escaping to find the estrus F he's been whining & teeth-chattering over for 3 days is a monster-sized reward - that genie's not going back in the bottle.

- catching / killing:
for predatory dogs, snagging & killing the critter they're chasing is the Ultimate Thrill; if the animal's too big to kill, grabbing it is next best [dairy heifers in a pen, horses, sheep, etc], so large animals often end-up with lacerated legs.
Small animals like cats, rabbits, ducks, etc, are often killed outright, many by a sharp head-shake that snaps the neck or spine.
Siberians, JRTs, & GSDs are, as breeds, notorious cat-killers - individual dogs may make friends with the FAMILY cats, but don't bet that they won't chase & quite-possibly kill strays, feral cats, or the neighbors' cats -- any stranger-feline that crosses their path might become a target.

It can be really difficult, in some cases practically impossible, to entirely quash these self-rewarding behaviors; sometimes strict Mgmt is all that prevents them, & Mgmt, sooner or later, usually fails.
The visitor leaves the storm-door unlatched, & the dog knows how to nose the handle upward & push thru it; the garden gate isn't locked, & the dog pounces on it repeatedly in frustration, then the latch rattles open, & poof!...


the instinctive behaviors that we like as working behaviors are also self-rewarding:
fetch the bumper for many retrieving breeds; moving stock or chasing wildlife for herding breeds [harassing resident geese as an alternate career for BCs who bite fleeces], trailing or finding scents for scent-hounds [Bloodhounds finding lost persons; Beagles working airports for the USDA], & similar.

Sometimes we can incorporate those self-rewarding behaviors into training:
a bringsel on the collar of a SAR k9 who happens to be a Lab is just a modified version of "fetch the bumper".

Cutting short a herding session for an overexcited Aussie who refused to drop is a great way to teach self-control - drop, & U can keep playing. Chase when U've been told to drop? - Game's over.

- terry
 

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Bringing the teeth chattering stuff over here because I typed a long reply and don't want it to go to waste. Apologies in advance if this is still the wrong place. Maybe there's a tie in for people with dogs who get TOO excited about self rewarding behaviors, and indications of such.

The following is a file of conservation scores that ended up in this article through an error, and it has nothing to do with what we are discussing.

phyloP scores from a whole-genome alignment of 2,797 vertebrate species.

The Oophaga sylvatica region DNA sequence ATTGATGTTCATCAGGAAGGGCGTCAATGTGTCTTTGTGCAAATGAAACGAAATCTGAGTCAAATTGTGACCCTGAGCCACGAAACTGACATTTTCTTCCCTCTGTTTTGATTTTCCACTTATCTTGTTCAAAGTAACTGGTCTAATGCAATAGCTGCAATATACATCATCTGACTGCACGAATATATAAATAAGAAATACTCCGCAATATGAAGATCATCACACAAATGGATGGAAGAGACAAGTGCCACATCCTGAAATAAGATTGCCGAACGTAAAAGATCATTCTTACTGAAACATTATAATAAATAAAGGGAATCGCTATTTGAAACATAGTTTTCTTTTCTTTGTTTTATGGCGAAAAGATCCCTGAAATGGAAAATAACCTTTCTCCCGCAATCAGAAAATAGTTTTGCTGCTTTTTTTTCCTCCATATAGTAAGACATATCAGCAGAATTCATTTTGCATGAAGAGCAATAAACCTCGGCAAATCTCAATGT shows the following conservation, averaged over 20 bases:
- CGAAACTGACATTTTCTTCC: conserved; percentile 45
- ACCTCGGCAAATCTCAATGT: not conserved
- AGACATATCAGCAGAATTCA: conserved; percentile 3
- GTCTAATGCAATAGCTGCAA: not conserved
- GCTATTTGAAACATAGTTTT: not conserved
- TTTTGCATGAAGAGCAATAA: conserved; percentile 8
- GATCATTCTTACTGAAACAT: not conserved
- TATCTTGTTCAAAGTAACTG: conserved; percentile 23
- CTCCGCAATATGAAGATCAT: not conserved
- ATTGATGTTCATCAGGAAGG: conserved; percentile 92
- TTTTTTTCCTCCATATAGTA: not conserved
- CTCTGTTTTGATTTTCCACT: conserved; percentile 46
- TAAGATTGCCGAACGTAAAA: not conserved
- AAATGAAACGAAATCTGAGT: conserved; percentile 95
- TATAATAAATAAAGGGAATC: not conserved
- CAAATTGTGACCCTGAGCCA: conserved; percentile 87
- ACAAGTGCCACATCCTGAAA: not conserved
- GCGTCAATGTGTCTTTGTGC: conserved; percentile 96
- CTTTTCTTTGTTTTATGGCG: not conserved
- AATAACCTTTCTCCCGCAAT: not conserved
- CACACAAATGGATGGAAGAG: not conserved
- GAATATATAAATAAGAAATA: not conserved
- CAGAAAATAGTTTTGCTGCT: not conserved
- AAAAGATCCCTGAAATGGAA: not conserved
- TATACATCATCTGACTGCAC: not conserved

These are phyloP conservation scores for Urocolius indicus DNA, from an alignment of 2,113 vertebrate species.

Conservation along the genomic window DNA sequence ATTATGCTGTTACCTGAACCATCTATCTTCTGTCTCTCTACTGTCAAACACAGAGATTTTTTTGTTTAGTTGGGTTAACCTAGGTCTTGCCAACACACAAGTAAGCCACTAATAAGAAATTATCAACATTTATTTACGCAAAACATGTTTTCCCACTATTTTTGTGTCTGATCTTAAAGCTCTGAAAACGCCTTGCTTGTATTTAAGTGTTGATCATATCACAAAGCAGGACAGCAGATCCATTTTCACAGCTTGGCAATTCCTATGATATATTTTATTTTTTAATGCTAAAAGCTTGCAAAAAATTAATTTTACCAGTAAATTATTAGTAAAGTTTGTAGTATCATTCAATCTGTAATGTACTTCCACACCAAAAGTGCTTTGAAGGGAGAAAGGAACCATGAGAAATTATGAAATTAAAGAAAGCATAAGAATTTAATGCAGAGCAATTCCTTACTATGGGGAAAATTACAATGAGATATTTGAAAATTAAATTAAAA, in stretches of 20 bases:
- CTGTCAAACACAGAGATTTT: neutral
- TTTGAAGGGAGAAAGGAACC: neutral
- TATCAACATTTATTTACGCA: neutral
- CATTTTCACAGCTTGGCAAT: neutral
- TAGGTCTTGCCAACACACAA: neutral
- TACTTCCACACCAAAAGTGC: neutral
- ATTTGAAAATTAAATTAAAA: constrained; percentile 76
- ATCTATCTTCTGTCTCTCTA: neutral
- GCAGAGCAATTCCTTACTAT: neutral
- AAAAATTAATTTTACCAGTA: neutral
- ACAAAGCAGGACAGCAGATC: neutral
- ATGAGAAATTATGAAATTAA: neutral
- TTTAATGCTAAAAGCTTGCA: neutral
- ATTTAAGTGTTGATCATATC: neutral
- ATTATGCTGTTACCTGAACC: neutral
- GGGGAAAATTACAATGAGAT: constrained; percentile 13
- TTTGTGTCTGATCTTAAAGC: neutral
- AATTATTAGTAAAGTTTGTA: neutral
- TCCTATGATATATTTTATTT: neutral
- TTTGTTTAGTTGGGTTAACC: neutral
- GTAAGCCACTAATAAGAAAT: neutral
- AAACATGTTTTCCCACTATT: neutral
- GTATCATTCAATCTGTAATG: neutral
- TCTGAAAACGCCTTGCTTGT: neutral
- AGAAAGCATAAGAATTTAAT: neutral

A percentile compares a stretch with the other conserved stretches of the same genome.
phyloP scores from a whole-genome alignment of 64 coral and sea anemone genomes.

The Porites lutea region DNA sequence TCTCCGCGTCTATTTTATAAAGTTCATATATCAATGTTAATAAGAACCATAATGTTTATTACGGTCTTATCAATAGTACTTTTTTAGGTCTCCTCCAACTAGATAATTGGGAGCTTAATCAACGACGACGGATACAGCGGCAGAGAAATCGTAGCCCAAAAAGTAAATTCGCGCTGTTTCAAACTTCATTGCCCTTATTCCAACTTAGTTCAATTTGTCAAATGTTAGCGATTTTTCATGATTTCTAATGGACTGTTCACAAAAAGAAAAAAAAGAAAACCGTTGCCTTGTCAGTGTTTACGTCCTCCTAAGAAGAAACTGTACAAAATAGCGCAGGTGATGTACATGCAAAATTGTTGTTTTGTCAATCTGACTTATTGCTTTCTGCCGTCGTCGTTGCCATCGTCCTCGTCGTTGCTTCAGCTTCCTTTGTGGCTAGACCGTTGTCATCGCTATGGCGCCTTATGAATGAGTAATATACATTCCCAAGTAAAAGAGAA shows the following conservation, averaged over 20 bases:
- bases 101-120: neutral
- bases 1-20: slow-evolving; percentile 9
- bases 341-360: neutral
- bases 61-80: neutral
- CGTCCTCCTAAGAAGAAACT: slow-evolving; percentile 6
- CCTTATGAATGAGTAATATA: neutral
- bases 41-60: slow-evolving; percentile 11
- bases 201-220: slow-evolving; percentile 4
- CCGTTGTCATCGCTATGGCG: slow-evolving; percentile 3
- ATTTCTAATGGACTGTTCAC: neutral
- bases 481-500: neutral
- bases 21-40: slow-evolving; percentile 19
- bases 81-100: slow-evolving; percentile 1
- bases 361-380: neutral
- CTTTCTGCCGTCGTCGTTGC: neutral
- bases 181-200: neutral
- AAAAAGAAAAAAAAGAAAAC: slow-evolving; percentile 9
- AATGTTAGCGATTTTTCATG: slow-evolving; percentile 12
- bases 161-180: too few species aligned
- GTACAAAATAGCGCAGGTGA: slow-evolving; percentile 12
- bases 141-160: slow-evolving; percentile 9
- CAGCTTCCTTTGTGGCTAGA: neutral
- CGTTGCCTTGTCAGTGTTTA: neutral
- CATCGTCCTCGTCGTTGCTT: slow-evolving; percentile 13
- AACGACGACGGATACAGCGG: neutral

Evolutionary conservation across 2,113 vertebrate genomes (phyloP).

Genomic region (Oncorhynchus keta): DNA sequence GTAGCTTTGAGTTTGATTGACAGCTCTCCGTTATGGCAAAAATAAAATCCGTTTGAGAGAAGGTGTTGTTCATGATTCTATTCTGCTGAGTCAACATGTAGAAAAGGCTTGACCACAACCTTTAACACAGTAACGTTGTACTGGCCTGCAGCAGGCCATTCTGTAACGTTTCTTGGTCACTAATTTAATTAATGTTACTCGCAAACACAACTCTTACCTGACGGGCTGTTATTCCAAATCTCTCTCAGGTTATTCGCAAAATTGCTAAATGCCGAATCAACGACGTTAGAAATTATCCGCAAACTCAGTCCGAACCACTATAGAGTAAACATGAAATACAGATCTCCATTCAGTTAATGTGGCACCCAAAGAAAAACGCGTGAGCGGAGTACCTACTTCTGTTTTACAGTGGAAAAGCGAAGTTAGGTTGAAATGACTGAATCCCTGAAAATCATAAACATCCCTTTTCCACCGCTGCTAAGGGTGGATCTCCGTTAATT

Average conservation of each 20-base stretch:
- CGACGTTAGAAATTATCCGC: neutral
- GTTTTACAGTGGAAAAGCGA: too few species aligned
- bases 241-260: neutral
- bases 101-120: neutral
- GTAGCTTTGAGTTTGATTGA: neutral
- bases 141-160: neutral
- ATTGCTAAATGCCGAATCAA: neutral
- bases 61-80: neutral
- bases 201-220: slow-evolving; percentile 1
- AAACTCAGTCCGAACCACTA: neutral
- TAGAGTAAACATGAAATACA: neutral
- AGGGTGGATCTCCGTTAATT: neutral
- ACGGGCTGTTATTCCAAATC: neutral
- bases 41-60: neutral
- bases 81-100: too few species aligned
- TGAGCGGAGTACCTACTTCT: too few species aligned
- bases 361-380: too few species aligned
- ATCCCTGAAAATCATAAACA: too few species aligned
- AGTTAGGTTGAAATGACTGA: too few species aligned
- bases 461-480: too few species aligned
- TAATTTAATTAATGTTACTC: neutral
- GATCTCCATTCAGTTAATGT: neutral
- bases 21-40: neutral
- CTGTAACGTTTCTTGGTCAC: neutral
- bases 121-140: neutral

teeth-chattering usually goes with 2 things: Excitement / arousal, & Frustration.

Arousal is just overall excitement - i stipulate b/c some folks think it only refers to sexual excitement, & i had a client tell me his dog "couldn't be aroused, 'cuz he didn't have an erection" - which of course really confused the owner.

Anyway, a dog who sees her best-buddy approaching the house while looking thru the window is likely to become aroused - pupils dilate, BP rises, resp/ pulse increase, she might hackle slightly [piloerection], woof happily, her tail wags, & she bounces toward the door.

Cats will teeth-chatter at the sight of prey - if they are outside, teeth-chattering is only usually seen when they first sight the prey; as soon as they determine an approach & start stalking, teeth-chattering stops.
INDOOR cats will teeth-chatter while watching birds at a feeder, but they don't seem distressed; they don't vocalize, & most won't jump at the window once they realize it sends the birds away. // They want the birds to stay; they want to watch - this is cat-TV.
Nonetheless, the teeth-chatter indicates a certain level of frustration; mild, but it's there.

A dog who loves to chase things, a BC or Aussie, or with a thing for birds, like a Springer or Cocker, might jump at the window nearest the bird-feeder, just to see the birds flare off, settle, return, & s/he can scare them again. It's a game. Some dogs get crazy over it: a working-lines GSD belonging to a client would hurl himself at the patio-sliders nearest the bird-feeders so hard, she thought he'd break a bone... & he'd teeth-chatter like a Spanish dancer with castanets as soon as he saw ONE bird in the yard.